Fishing company Sealord is looking to chance its arm and has an eye on acquisitions and aquaculture.

Hoki fishing, which accounts for about 18 per cent of Sealord's revenue, is under way for the season and group chief executive Graham Stuart said the company was seeing bigger, more abundant and better-condition fish.

"We're getting complaints that some of the fish are too big to fit on the cutting tables," he said. "People are saying, 'Well, we haven't seen fish like this for over a decade'."

Sealord was predominantly involved in the deep water fishing sector, which had the rug pulled out from under it in the early part of the century, Stuart said.

The industry's total allowable commercial catch for hoki was slashed from about 250,000 tonnes in 2000/01 to 90,000 by 2007/08.

"It's been an arduous journey," Stuart said.

"This is a microcosm of what happened in the meat industry in New Zealand over the last 20 years, except it all happened to us in three."

Orange roughy was another valuable species whose industry catch has reduced - from 15,921 tonnes in 2005/06 to 8221 tonnes in 2010/11.

Sealord made up about 30 per cent of the allowable catch for hoki, which a decade ago accounted for about $270 million of company revenue before dropping to a trough of about $70 to $80 million and was now worth just over $100 million.

The company cut 40 per cent of its New Zealand fleet capacity and adjusted operations, including the closure in 2007 of a processing site in Dunedin.

"Ripped the heart and soul out of the place, really," Stuart said.

"We fished down the hoki stocks and we've had to be in a conservative mode with those ... and now we're coming back into regrowth which is a really good story around fishery recovering. It's a well recognised sustainable fishery, customers internationally are acknowledging that."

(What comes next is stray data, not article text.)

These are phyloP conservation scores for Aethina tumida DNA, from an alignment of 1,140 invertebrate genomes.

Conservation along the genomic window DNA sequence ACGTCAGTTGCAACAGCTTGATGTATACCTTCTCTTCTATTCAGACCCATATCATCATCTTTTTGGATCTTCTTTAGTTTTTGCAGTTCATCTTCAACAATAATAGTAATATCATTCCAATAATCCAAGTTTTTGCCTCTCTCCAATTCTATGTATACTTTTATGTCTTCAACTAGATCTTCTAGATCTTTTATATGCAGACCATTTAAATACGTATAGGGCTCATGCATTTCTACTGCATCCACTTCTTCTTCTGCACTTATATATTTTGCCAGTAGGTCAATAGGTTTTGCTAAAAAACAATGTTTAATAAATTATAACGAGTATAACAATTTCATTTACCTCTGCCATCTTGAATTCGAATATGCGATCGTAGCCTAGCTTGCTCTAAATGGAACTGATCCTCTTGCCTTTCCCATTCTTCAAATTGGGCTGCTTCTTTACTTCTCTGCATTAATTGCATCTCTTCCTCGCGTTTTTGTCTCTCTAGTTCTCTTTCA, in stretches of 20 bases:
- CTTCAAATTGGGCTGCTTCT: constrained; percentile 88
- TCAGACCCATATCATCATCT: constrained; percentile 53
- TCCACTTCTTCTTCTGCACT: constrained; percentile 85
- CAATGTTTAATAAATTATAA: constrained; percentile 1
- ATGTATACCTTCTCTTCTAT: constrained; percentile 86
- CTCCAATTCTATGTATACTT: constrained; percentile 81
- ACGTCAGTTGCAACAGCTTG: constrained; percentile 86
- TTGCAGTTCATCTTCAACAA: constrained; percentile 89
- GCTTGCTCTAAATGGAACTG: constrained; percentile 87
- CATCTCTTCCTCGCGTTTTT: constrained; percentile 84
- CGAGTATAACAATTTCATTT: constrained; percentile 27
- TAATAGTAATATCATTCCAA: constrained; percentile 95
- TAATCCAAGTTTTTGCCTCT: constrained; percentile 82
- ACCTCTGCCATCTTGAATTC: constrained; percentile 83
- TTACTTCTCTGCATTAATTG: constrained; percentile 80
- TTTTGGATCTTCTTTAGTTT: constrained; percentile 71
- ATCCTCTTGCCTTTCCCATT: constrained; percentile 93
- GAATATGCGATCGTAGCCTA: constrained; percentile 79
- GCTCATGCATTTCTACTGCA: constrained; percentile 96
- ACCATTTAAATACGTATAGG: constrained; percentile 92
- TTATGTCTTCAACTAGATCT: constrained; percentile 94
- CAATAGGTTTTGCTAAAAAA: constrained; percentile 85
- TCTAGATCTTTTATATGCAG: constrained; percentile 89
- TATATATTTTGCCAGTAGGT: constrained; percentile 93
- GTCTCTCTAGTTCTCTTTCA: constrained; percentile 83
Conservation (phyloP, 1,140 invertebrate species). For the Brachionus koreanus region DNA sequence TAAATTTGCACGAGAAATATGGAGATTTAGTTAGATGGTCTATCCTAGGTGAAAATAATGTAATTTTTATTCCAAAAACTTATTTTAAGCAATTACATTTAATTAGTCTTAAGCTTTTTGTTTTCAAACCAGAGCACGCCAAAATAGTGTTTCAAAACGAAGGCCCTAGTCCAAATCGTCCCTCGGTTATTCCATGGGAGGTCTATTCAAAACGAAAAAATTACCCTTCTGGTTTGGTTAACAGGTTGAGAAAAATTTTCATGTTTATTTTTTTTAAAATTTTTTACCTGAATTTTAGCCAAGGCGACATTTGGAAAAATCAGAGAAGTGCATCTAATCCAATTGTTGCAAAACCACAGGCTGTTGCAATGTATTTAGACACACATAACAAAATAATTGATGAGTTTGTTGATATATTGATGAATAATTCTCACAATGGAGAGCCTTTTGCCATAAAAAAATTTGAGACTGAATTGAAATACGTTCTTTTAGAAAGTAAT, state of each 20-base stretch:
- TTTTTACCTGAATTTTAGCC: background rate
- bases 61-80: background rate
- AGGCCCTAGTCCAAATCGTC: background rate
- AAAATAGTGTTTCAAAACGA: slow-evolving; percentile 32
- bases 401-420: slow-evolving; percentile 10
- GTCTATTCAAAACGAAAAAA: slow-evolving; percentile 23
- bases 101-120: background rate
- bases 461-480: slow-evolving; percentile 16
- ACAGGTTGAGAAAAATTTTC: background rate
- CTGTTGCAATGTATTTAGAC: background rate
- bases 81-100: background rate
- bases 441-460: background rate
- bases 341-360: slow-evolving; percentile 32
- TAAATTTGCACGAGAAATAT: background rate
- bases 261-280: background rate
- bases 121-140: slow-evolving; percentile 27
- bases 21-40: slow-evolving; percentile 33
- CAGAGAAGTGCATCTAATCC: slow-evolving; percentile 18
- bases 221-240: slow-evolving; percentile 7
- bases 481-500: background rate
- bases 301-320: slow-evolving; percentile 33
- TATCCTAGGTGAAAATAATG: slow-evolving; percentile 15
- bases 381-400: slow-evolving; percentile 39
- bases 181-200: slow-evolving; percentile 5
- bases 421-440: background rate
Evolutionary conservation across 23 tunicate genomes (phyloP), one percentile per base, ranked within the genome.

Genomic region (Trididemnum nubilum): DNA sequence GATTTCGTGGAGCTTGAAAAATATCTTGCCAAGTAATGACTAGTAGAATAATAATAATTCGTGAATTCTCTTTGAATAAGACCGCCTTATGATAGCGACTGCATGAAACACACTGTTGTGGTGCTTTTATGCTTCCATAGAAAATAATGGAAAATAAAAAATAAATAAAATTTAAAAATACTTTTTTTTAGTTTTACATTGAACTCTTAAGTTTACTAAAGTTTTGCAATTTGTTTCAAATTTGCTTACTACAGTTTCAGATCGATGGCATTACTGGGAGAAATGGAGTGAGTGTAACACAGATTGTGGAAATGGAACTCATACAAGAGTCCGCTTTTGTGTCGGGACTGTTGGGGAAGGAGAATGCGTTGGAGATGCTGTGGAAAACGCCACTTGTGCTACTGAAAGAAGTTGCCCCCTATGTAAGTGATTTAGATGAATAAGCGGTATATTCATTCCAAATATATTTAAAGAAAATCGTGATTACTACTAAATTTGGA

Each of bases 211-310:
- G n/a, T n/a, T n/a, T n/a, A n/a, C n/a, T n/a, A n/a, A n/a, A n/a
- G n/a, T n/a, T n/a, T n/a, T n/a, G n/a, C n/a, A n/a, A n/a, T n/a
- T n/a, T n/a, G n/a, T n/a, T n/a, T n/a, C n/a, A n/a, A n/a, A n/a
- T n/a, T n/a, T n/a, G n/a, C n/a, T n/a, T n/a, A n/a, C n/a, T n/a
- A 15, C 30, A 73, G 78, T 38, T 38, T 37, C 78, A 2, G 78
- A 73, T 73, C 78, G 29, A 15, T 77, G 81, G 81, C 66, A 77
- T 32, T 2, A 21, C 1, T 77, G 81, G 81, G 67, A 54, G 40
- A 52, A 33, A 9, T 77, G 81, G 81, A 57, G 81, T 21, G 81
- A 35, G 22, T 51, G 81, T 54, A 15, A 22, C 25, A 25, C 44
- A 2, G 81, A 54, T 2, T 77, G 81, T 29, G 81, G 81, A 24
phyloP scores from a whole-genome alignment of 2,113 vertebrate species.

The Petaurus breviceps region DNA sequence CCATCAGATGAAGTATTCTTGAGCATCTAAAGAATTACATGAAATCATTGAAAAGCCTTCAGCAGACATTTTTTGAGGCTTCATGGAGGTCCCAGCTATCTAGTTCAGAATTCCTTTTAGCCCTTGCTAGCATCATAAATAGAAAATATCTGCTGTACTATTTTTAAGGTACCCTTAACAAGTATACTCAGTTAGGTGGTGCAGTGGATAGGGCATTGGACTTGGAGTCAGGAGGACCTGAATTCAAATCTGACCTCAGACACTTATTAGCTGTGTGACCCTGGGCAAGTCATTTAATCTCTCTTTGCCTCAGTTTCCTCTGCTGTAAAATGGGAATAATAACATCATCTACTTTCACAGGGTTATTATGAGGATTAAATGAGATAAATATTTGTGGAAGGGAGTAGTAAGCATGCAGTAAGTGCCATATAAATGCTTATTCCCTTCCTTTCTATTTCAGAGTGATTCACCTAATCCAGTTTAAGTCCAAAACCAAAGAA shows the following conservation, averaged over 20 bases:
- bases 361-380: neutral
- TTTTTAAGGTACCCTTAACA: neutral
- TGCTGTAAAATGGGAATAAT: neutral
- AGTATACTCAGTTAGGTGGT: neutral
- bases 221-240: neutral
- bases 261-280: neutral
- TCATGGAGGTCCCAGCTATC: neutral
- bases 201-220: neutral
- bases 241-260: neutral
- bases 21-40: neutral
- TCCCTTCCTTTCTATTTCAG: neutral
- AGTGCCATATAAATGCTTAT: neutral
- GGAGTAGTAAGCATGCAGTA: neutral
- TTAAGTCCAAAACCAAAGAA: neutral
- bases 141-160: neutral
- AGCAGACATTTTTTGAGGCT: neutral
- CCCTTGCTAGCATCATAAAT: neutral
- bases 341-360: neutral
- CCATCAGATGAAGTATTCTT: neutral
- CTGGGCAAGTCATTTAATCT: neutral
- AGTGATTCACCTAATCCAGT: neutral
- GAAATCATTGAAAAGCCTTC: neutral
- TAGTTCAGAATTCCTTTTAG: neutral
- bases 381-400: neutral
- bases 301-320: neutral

The catch for hoki was increased to about 110,000 tonnes for the 2009/10 season and to 120,000 tonnes for 2010/11.

"Now it's rebuilding confidence, getting people's chins off their chests, look forward, take risks, chance their arms, try new things," Stuart said. "Now we've got to flick the switch again."

Taking risks included probably more acquisitive growth. "Buying things rather than organically growing," he said. "A little bit more around aquaculture, which is in itself quite a risky sector."

Aquaculture already accounts for about 10 per cent of company turnover.

There was a lot more optimism, engagement and innovation flying back into the business, Stuart said.

Positive news about the hoki quota had led Sealord to charter a new vessel, adding 10 per cent capacity above the one it replaced.

The company said the recent increase in the catch and current survey data signalling another rise in October had reinforced its confidence in the sustainability of the fishery.

Stuart said the higher valued currency had hit returns in New Zealand dollars terms, with 90 per cent of products exported into US dollars or euros, although cheaper imports including fuel provided a partial hedge.

New Zealand was one of the top two or three managed fisheries in the world, Stuart said.

"That's a big deal for us in the industry and it adds value to our products overseas," he said. "You go to the UK and unless it's [Marine Stewardship Council] certified fishery they won't buy it."

Sealord's fish could be traced from catch to consumer.

"There wouldn't be a month go by that the plant in Nelson isn't subject to one form of audit or another [by customers]," he said.

Fisheries and Aquaculture Minister Phil Heatley said last month the large reductions in allowable hoki catch had paid off, with the ministry able to declare the stock rebuilt.

"The management of our fisheries resources is an ongoing process of review and adjustment and the positive status of the western hoki stock may result in a reconsideration of total allowable catches later this year," Heatley said.

Aoife Martin, fisheries manager deepwater at the Ministry of Fisheries, said a range of factors in previous years had probably contributed to the decline in the number of hoki. The ministry considered the hoki fisheries to be sustainable and was consulting on raising the limit by 10,000 tonnes.